“The truck could easily make the left turn,” Oral said, drawing laughter and heckling from the audience.

“Another possibility,” she added, “is installing a sensored signal at the Penny’s Road intersection, which would be flashing red on Penny’s and flashing yellow on Sound except when activated.” The truck driver would be equipped with a sensor to activate the signal, changing the flashing yellow on Sound Avenue to a solid red stop light.

“Then the truck could make its turn,” Oral said.

She did not address the question of what the truck would do if a vehicle is stopped by the signal in the eastbound lane of Sound Avenue, which she said the tractor-trailer needs to use in order to navigate the right turn onto westbound Sound Avenue.

“Another option would be an agreement with the owner of the property on the northwest corner of the intersection to allow the corner to be run over by the back of the tractor-trailer,” Oral said, drawing more laughter from the audience.

She identified safety problems at the intersection of Edwards and Sound, because the angle of the intersection requires a tractor-trailer to enter the westbound lane of Sound Avenue in order to turn east, but said the trucks traveling to and from the Northville facility would not use Edwards Avenue to head south.

“I’m going to start with you’re not going down West Avenue — or West Lane,” Supervisor Sean Walter said. “The signalization of Penny’s and Sound is probably an excellent idea, he said.

“There’s no way in the world you’re not coming up Edwards Avenue — zero chance,” Walter said. The town does not want the tractor-trailers using Main Road and the truck drivers don’t want to drive on Route 58 either, he said.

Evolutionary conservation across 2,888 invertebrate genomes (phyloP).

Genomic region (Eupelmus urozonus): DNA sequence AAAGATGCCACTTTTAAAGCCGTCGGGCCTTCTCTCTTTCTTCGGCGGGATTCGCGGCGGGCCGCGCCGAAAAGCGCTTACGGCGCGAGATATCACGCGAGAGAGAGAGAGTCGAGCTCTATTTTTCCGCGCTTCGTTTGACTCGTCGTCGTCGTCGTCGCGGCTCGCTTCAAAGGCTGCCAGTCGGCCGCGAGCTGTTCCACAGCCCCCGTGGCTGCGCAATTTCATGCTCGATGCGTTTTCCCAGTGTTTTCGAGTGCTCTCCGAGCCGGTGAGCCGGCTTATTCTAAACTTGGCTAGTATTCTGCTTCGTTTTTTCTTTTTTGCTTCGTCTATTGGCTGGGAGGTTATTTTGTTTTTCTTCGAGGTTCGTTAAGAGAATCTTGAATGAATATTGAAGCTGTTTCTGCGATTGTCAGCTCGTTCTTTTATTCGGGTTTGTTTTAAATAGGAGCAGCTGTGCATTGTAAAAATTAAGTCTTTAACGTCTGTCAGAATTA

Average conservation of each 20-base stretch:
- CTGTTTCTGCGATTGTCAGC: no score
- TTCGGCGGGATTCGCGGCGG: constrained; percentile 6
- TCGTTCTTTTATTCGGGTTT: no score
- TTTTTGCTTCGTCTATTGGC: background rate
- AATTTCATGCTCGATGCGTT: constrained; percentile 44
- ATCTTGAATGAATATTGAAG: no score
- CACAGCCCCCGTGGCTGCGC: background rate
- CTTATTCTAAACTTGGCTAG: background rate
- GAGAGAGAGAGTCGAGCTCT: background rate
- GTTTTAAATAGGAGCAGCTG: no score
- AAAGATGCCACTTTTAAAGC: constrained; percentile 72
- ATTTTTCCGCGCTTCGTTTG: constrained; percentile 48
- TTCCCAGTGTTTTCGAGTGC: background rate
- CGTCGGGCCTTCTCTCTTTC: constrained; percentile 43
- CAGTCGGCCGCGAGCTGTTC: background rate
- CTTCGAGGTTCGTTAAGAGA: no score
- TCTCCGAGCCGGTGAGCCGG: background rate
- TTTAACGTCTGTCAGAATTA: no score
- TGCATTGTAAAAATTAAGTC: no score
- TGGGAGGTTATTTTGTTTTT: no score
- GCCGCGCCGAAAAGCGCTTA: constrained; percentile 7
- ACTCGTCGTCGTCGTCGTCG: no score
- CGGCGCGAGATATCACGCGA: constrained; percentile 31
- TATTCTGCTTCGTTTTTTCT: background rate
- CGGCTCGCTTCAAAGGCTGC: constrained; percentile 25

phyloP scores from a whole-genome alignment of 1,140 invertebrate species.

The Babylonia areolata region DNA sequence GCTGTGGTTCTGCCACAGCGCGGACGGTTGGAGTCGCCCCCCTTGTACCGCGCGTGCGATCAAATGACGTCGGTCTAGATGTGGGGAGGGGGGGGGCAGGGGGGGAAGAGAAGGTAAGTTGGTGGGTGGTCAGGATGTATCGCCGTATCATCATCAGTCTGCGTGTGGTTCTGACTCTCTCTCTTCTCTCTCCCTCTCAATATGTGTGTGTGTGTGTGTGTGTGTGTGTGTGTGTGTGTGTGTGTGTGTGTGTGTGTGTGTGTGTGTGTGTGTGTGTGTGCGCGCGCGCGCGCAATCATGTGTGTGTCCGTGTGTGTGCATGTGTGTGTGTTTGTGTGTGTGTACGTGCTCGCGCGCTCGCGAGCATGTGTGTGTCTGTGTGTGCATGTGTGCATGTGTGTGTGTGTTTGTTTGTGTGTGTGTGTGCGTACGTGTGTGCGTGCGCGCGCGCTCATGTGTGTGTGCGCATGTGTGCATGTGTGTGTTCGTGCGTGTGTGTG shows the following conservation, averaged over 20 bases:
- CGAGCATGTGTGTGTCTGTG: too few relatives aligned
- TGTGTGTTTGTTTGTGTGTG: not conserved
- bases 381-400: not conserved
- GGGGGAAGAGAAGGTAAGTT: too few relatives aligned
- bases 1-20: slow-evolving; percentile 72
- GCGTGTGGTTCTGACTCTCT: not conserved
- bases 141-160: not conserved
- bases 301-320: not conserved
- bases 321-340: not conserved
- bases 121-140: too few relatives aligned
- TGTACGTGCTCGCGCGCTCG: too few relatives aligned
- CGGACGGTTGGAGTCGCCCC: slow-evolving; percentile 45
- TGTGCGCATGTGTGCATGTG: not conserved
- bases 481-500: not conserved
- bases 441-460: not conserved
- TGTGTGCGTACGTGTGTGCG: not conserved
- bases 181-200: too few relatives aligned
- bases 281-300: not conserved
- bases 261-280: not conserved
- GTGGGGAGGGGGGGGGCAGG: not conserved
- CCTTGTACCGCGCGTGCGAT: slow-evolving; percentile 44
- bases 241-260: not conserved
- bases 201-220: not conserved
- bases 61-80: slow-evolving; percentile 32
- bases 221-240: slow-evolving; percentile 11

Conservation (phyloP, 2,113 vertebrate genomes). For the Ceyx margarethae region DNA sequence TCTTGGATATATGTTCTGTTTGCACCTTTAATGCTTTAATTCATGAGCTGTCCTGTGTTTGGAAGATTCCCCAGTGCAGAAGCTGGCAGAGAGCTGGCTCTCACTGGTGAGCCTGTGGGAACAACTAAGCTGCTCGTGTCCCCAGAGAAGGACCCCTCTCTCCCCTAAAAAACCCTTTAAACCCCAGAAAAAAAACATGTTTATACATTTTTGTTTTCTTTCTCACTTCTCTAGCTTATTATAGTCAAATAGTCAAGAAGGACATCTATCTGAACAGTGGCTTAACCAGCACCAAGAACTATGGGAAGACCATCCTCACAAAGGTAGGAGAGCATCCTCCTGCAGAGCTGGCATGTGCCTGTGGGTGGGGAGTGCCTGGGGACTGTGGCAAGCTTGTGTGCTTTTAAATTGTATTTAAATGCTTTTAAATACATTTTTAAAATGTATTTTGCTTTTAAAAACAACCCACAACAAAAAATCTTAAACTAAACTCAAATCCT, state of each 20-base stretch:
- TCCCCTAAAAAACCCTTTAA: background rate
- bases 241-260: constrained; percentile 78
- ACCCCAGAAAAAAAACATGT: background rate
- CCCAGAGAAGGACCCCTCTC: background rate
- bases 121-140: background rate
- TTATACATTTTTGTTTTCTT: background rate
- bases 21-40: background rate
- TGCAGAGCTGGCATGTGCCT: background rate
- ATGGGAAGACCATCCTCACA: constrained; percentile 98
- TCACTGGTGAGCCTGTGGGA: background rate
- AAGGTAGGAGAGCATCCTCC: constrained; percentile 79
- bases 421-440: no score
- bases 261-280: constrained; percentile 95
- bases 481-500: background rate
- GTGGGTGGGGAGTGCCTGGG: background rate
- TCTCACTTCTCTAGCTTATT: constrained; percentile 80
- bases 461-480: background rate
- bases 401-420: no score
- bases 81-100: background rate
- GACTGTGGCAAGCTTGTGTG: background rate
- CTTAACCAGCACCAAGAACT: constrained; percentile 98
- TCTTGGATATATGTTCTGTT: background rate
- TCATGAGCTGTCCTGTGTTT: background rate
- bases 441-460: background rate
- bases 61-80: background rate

The supervisor said the company would be required to contribute to improvements at the Edwards Avenue intersection, which he called “a mess.”

“We can’t have tanker trucks making a left-hand turn into oncoming traffic,” Walter said. He said the improvements are going to require condemnation to widen the northbound lane of Edwards Avenue.

Councilman James Wooten said he disagrees. “I do not want to encourage that kind of truck traffic to use Sound Avenue,” he said. “I wouldn’t make it easy for them, that’s for sure.”

Trucks heading to and from the North Fork and the Orient Point ferry use Sound Avenue, Councilman John Dunleavy said. “They do that all the time.”

“You’re fixing Penny’s Lane. You have no choice,” Walter said.

“The traffic light is the best idea you had,” Dunleavy added, “but there has to be a trip so regular cars can use that light to get out of Penny’s Road, too.”

URT general manager Kamm said, “Trucks have been making right turns from Penny’s Lane since the 70s without problems.

In response to a question from Councilwoman Jodi Giglio, Kamm was not able to provide information on the number and types of trucks currently traveling to and from the facility. He said he would submit that information to the board in the coming days.

Residents lined up at the podium to express concern about and opposition to the proposed expansion.